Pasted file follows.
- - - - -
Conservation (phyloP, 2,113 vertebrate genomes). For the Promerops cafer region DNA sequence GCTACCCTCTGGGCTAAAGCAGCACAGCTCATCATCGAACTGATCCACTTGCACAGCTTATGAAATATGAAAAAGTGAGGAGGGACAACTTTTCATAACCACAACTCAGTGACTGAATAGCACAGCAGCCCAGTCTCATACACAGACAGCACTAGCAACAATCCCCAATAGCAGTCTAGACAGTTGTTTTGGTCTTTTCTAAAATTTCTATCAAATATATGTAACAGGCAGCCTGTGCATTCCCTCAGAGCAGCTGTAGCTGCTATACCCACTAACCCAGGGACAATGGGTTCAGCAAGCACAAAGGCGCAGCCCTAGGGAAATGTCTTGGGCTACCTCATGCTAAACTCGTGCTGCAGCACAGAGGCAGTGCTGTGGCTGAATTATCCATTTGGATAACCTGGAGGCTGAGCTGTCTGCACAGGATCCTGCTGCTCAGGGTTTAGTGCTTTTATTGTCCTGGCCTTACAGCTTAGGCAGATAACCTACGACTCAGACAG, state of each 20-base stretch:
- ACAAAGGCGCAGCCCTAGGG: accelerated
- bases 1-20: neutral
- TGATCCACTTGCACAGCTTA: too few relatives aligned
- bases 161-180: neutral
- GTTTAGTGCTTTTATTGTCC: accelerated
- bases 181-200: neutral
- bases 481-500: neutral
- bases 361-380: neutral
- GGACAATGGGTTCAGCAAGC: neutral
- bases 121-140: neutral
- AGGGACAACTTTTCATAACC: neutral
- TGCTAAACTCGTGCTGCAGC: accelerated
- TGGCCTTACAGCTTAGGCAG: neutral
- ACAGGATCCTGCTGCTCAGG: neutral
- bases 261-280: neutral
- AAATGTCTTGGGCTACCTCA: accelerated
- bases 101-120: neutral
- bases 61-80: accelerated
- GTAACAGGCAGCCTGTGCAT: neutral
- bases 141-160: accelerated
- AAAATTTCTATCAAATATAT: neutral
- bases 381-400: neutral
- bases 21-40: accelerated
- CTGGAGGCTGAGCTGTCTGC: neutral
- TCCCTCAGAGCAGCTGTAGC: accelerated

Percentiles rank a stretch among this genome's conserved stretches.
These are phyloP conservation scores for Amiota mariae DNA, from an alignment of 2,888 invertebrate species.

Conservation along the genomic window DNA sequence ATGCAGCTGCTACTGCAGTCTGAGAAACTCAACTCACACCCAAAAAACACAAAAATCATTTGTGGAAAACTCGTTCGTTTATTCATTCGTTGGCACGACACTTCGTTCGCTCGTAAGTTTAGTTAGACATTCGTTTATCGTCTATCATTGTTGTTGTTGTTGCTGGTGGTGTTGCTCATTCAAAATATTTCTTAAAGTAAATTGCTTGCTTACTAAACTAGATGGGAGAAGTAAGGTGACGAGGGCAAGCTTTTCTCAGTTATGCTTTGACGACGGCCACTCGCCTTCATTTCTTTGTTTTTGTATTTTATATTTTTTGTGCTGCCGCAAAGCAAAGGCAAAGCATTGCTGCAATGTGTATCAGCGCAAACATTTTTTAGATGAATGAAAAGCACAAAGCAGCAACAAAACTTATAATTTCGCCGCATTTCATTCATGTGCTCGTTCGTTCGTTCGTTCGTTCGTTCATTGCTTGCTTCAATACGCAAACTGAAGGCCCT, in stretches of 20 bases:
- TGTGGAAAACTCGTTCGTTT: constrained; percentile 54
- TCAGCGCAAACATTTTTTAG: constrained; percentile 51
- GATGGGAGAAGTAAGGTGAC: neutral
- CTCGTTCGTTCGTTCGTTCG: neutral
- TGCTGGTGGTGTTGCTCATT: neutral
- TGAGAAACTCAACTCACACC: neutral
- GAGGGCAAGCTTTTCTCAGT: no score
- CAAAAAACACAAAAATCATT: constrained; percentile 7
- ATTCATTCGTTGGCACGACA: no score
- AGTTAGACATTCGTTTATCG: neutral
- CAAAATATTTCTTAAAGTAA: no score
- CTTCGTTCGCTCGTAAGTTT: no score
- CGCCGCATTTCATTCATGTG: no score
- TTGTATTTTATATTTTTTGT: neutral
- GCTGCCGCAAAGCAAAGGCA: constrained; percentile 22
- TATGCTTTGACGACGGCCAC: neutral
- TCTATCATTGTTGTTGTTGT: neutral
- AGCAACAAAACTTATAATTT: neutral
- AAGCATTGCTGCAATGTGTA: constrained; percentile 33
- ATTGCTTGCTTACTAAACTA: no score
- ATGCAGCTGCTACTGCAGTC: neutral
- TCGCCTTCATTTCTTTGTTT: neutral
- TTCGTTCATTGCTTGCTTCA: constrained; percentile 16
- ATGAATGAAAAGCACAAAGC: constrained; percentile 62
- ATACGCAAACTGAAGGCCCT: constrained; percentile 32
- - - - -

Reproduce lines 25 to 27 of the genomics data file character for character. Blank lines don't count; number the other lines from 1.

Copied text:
- CTGGAGGCTGAGCTGTCTGC: neutral
- TCCCTCAGAGCAGCTGTAGC: accelerated

Percentiles rank a stretch among this genome's conserved stretches.